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The State

Budget Woes Hit Fire Protection

Despite the risks, cash-strapped Richmond lays off firefighters and tries rotating closures of fire stations to save money. It is not alone.

February 17, 2004|Robert Hollis | Special to The Times

"I came out with my pants half down around my knees and carrying my shoes," said Knowles, 58, a pharmacist for Contra Costa County. "When I opened the door, there was this huge wall of fire."

Sensing that his escape route was blocked, he used a back door and edged along a wooden walkway, facing the flames, to reach the street.

Three others in the building, including his sister on the top floor, escaped unharmed, he said. He credited the first three firefighters on the scene with saving his building, although just barely. The wooden wall of his condominium facing the fire was blackened, and in places the vinyl siding and underlying insulation were melted and twisted by the intense heat.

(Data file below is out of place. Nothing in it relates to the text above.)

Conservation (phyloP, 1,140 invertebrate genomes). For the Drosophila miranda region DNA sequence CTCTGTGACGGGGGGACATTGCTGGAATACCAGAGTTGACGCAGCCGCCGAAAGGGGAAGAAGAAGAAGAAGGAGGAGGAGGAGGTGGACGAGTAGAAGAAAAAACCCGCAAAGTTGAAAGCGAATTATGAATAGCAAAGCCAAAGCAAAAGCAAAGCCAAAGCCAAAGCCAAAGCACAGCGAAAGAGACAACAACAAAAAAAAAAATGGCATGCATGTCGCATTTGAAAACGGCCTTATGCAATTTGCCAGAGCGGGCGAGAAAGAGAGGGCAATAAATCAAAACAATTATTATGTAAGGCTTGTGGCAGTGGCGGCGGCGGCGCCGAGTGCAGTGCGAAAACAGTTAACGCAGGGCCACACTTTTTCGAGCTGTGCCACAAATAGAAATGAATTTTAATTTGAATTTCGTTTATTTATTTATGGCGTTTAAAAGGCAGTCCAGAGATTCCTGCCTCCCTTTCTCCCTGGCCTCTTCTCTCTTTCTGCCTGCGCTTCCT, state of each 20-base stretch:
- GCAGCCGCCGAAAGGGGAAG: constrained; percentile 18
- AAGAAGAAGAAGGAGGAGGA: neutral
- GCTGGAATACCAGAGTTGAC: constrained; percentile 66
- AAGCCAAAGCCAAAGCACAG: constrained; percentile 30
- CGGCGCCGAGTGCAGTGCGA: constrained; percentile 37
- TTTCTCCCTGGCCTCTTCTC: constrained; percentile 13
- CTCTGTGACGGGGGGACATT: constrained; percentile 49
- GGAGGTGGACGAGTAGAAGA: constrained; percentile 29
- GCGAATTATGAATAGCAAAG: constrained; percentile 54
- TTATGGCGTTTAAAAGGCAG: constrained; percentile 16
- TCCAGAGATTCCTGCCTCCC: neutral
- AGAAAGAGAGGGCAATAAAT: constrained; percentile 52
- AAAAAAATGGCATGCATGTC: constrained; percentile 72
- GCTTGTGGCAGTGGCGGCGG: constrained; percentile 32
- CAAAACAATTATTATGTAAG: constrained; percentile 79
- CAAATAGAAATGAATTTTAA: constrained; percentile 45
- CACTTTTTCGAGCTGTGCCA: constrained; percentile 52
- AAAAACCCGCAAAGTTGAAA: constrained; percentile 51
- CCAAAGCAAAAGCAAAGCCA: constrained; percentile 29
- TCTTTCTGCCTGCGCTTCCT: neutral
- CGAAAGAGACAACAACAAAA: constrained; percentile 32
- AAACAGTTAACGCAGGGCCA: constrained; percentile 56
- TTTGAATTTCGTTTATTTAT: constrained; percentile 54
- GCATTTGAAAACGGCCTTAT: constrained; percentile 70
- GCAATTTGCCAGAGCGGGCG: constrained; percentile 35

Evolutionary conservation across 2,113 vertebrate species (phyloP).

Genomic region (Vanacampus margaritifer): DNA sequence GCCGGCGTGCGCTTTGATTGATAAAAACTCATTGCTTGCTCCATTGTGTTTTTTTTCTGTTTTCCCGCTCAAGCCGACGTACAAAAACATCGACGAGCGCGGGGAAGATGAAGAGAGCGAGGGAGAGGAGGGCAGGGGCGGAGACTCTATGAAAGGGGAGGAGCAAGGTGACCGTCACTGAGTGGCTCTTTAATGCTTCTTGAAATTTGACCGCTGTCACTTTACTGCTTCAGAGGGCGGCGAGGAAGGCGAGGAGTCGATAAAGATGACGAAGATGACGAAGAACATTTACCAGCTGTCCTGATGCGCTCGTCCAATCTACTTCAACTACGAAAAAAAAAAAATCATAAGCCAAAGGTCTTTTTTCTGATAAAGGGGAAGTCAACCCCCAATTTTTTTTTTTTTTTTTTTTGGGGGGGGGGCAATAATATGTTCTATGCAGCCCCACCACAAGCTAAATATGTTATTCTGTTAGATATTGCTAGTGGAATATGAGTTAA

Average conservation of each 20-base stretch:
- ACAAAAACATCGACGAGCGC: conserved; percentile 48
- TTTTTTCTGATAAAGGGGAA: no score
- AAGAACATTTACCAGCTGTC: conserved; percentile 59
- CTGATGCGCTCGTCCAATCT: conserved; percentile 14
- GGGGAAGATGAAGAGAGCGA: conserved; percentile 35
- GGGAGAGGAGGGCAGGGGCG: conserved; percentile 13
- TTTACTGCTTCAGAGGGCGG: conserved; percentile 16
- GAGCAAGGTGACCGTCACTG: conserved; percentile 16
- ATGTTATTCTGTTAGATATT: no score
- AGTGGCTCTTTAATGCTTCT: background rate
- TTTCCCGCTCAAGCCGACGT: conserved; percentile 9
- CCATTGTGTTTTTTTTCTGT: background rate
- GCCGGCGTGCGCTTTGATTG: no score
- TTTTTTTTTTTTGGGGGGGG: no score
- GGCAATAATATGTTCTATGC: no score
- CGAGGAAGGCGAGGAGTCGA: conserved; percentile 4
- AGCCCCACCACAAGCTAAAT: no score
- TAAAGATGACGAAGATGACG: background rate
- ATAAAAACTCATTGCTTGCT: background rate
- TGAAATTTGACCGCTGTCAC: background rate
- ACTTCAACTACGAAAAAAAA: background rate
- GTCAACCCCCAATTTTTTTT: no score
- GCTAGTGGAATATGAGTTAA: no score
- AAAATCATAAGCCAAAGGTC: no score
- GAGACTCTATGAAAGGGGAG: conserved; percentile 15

Meanwhile, Councilman Butt said he felt squeezed by the tactics of unionized firefighters and the specter of city bankruptcy. The City Council has considered a variety of cost-saving measures -- even cutting its own ranks from seven to five members. That proposal failed.

"Things look pretty bleak out there," Butt said.

For The Record
Los Angeles Times Wednesday February 18, 2004 Home Edition Main News Part A Page 2 National Desk 1 inches; 42 words Type of Material: Correction
Richmond firefighters -- An article in Tuesday's California section on the city of Richmond's efforts to save money by closing fire stations misidentified a state firefighters organization. Carroll Wills is the spokesman for California Professional Firefighters, not the California State Firefighters Assn.

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